Brooklyn Museum exhibits magical artifacts

Wrapped in rags, bone thin and rabidly obsessed about. No, not another starving starlet — mummies.

For centuries, people have been fascinated by mummified bodies as well as the ruins of ancient Egypt, a trend that shows no signs of slowing. In recent years, Egypt has drawn almost 9 million tourists annually, while movies like “The Mummy Returns” pulled in hundreds of millions.

The writing — whether in hieroglyphics or not — is on the wall: Egypt is hot.

With a strong permanent Egyptian collection but sometimes-weak attendance figures, the Brooklyn Museum hopes to tap into the world’s hunger for Egyptian icons by opening a new exhibit, “Ancient Egyptian Magic: Manipulating Image, Word and Reality.”

The museum even has its own dig site at the Temple Precinct of the Goddess Mut at South Karnak in Egypt. Though, in accordance with Egyptian law, no objects unearthed there can leave the country.

“Many people associate ancient Egypt with magic, and that’s a long-standing idea,” says Edward Bleiberg, the museum’s curator of Egyptian, Classical and Ancient Middle Eastern Art, citing the Book of Exodus as an example.

Bleiberg told GO Brooklyn that visitor surveys show that people coming to the museum are very interested in examples of Egyptian mysticism. Case in point, a figurine called a “shabti” that was buried with the dead and would perform hard labor for the deceased in the afterlife.

“This is probably the origin story of ‘the Sorcerer’s Apprentice,’ ” Bleiberg explains. “And this is the same story that was adapted by Walt Disney in ‘Fantasia.’ The origin of that story is in ancient Egypt.”

Other pieces in the exhibit, which is a small but powerful supplement to the staggering permanent Egyptian collection, include a lion’s head gargoyle, meant to protect a home from evil; a head rest meant to watch over a woman during pregnancy or childbirth; and a scarab-shaped amulet that supposedly protected its owner’s heart from revealing wrongdoings at his final judgment. Bleiberg speculates the amulet was removed from a mummy as early as 1820.

In those days, according to Bleiberg, mummies were often cut open so that the treasures buried close to their bodies could be taken. “At that time people treated antiquities completely differently than we would today,” says Bleiberg, “Today, when we have complete mummies, we will do CAT scans to see what is inside.”

Also showcased is a bronze statuette of the goddess Isis.

“It’s very beautiful,” says Bleiberg. “And aesthetically, I am interested in it because it’s three dimensional. I love how her arms come out to you holding the magic wand, which is a cobra.”

Snakes, he explains, are another large part of Egyptian mythology, as kings used them for protection.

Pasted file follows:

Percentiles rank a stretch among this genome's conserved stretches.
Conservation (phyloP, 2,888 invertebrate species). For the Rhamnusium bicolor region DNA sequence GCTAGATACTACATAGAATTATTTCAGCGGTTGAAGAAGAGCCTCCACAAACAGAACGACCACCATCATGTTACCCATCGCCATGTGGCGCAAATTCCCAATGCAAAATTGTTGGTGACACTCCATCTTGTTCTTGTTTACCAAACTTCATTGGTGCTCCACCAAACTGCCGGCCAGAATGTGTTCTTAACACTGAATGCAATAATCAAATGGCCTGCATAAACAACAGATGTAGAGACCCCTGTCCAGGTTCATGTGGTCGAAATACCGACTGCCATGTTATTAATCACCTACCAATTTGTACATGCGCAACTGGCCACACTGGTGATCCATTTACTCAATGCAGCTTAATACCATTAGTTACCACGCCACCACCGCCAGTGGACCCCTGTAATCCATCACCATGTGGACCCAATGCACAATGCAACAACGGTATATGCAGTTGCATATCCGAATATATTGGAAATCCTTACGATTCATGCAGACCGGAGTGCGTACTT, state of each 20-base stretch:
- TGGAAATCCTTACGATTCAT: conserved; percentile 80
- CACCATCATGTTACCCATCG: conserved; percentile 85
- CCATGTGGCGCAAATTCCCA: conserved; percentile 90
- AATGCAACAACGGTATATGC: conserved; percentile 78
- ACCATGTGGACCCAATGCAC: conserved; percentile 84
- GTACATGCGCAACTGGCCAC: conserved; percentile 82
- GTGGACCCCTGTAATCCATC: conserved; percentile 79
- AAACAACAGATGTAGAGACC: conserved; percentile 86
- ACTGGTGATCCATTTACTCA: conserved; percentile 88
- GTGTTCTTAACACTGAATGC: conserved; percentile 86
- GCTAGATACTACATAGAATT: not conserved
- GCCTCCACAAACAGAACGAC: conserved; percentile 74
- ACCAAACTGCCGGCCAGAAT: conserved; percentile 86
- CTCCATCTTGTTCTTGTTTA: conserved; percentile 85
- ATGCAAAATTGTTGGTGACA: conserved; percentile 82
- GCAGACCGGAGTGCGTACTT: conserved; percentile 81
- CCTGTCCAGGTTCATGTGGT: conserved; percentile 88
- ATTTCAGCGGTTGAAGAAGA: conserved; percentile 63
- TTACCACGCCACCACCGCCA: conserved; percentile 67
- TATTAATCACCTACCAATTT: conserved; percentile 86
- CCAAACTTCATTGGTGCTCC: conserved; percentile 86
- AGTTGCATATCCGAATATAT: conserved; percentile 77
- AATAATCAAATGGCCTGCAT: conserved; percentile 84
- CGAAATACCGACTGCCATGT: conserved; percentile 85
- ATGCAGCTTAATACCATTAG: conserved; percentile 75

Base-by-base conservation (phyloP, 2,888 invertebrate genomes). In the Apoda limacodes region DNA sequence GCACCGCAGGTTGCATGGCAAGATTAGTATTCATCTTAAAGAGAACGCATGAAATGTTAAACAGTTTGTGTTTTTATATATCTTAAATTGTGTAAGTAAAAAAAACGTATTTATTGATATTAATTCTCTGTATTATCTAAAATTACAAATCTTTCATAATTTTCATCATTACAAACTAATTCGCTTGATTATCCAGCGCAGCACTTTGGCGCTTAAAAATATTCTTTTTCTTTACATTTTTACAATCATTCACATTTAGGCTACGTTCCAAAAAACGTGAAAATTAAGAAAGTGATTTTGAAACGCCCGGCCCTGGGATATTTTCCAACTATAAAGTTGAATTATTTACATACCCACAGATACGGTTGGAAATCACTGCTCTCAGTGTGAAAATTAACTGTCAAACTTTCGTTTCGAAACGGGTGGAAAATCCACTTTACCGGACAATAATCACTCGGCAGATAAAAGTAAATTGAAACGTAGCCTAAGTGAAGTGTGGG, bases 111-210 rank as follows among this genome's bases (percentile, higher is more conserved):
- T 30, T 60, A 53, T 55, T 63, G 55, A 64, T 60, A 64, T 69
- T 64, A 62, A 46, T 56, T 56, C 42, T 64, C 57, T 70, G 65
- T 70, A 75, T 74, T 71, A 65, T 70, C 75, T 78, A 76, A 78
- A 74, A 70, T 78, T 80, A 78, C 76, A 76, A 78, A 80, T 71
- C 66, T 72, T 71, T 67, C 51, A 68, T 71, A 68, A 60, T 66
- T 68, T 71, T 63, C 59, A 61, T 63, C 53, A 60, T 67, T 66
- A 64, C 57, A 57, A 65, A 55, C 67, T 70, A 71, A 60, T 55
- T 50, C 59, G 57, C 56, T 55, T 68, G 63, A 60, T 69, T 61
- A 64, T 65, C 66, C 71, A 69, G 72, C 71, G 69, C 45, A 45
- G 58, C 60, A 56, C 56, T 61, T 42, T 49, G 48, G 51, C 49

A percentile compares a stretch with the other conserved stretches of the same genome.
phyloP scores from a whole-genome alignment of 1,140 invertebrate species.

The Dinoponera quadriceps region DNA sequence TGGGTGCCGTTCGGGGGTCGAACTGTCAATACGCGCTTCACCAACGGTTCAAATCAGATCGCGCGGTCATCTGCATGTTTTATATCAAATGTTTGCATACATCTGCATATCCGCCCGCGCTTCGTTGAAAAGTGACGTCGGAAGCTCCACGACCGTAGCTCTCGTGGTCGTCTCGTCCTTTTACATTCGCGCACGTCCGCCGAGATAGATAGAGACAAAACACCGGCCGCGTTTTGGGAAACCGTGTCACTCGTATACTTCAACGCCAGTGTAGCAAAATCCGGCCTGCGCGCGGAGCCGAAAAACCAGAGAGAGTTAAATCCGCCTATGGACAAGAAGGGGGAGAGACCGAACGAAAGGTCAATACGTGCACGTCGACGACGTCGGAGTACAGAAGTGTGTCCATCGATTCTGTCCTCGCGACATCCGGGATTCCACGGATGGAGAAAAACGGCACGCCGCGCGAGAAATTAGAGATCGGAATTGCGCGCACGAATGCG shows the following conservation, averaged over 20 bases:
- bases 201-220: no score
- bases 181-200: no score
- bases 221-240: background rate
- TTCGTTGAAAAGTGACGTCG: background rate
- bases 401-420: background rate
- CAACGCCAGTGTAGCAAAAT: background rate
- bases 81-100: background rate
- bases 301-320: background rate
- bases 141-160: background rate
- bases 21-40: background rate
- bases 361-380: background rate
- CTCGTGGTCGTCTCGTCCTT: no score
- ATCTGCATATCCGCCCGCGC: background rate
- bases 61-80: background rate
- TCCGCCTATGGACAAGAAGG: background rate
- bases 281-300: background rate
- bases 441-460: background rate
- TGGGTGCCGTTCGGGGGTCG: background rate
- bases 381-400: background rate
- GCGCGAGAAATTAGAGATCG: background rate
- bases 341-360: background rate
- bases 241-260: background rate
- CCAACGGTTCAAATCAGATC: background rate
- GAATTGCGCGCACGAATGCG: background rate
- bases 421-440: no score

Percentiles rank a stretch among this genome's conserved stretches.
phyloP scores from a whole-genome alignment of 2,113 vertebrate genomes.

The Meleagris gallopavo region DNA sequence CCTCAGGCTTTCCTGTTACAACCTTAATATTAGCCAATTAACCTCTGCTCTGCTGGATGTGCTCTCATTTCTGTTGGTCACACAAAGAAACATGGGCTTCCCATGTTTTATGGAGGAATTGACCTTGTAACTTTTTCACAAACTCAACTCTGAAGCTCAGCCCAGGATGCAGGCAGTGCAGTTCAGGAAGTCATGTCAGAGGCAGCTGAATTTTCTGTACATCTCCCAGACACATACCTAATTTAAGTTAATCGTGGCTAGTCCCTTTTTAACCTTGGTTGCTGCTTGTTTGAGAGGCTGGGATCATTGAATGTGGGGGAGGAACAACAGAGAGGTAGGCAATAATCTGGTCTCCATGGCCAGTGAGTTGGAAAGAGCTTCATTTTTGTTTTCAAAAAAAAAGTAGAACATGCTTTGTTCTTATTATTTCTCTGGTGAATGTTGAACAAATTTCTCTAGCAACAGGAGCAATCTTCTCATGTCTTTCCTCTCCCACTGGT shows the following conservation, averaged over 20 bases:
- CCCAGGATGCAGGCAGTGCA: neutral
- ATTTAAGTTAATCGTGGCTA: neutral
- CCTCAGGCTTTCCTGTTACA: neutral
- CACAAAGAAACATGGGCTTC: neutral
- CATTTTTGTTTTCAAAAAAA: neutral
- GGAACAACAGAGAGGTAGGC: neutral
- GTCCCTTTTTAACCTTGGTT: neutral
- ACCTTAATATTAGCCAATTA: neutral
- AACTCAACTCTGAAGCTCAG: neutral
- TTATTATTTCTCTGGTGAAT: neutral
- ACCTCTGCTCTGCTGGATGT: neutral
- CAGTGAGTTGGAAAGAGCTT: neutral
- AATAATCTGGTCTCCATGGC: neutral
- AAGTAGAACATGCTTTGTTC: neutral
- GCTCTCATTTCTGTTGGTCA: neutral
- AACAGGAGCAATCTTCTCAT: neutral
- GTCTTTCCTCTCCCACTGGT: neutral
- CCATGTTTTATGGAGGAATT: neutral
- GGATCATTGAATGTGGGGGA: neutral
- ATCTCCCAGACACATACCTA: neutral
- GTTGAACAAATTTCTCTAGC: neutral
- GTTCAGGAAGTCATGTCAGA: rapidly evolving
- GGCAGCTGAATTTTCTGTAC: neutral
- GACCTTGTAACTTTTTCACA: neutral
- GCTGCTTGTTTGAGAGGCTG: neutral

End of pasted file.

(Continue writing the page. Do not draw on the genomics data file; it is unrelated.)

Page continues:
“The Egyptians were very aware that snakes are dangerous animals,” explains Bleiberg, citing a papyrus in the Brooklyn Museum’s collection that holds records of various medical and magical treatments for snakebites. “Because they were dangerous, their power could also be used to protect against other powers. The Uraeus, or cobra, protected the king when [he] wore it on his brow. It is a regular part of the king’s protective gear.”

Continuing in their efforts to bring more Egyptian artifacts to the Brooklyn arts arena, the Museum will open another exhibit, “Pharaohs, Queens and Goddesses,” which will focus on work relating to the powerful female leaders of ancient Egypt. Presented in conjunction with the soon-to-be-opened Elizabeth A. Sackler Center for Feminist Art at the Museum, the show will feature art depicting Cleopatra, Nefertiti, and Hatshepsut, the legendary fifth pharaoh of the Eighteenth Dynasty.

“Ancient Egyptian Magic” will run until August, although if you’re hoping to soak up some of your own magical protection, you might visit sooner rather than later — it could be bad luck not to.

Valley of the things: Two items from the Brooklyn Museum’s collection: a lion’s head gargoyle (above) from the Late or Ptolemaic Period and “The Goddess Isis as Magician,” (below) a bronze statue from the Roman Period.

Ancient Egyptian Magic: Manipulating Image, Word and Reality will be on display until Aug. 12 at the Brooklyn Museum, located at 200 Eastern Pkwy. at Washington Avenue in Prospect Heights. Open Wednesday through Friday from 10 am until 5 pm and on weekends from 11 am until 6 pm. Admission is $8, $4 for seniors and students, children under 12 are admitted for free. For information, call (718) 638-5000 or visit the Web site at www.brooklynmuseum.o….

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